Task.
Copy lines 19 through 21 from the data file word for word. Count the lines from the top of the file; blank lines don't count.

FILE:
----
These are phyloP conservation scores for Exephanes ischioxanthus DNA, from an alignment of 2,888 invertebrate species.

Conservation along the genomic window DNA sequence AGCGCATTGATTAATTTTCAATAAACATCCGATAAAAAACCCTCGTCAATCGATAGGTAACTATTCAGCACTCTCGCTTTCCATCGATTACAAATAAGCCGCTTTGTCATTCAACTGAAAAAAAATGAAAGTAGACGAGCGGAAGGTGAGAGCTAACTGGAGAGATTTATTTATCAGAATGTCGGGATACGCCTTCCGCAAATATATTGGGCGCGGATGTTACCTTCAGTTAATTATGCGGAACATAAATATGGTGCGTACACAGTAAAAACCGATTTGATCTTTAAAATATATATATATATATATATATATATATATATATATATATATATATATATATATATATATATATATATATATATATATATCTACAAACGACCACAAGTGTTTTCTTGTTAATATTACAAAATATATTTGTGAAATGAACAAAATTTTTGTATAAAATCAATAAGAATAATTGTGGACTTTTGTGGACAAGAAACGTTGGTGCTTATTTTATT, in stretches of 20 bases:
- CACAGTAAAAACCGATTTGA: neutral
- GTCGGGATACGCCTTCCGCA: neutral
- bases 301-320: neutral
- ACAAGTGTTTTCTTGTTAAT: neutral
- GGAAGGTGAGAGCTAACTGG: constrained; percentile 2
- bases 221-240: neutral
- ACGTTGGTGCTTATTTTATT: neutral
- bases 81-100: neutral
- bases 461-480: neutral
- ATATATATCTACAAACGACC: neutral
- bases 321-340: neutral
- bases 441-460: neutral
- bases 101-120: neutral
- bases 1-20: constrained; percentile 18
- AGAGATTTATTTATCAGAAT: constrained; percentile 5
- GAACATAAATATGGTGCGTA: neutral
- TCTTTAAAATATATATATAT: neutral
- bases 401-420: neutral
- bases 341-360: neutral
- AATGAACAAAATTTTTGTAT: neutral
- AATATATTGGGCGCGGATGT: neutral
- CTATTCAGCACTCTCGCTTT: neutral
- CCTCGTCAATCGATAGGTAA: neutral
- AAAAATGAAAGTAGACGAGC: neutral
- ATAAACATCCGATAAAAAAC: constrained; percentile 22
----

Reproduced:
- TCTTTAAAATATATATATAT: neutral
- bases 401-420: neutral
- bases 341-360: neutral